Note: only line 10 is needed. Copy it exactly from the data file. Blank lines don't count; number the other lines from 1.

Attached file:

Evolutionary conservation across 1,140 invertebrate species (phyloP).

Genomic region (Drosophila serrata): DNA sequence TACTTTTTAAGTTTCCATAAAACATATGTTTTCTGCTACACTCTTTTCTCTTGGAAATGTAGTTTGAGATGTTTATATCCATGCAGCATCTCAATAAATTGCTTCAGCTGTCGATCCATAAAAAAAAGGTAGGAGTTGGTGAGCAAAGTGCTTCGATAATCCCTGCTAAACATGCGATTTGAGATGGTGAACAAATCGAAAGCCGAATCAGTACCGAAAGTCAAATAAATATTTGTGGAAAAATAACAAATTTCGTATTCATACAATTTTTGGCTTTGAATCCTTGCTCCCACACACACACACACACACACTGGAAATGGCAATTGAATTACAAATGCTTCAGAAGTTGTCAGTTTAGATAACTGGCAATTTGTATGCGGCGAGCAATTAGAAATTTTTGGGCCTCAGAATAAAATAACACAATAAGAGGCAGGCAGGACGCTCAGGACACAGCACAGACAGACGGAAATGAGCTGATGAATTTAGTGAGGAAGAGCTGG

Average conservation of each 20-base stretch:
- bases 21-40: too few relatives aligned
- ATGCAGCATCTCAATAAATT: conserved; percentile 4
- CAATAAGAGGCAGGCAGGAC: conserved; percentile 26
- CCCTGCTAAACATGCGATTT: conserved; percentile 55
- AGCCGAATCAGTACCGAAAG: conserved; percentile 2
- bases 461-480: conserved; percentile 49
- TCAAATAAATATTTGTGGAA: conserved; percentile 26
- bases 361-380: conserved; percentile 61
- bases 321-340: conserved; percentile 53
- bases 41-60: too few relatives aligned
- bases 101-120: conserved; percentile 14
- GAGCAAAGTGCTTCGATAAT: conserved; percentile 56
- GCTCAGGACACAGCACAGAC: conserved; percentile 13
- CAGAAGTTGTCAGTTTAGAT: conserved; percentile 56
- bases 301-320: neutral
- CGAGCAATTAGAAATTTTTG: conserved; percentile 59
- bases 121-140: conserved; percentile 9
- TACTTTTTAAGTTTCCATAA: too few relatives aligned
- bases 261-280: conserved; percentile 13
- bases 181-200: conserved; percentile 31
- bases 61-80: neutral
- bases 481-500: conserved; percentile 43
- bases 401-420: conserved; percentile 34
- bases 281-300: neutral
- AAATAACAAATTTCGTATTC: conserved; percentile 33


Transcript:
- TCAAATAAATATTTGTGGAA: conserved; percentile 26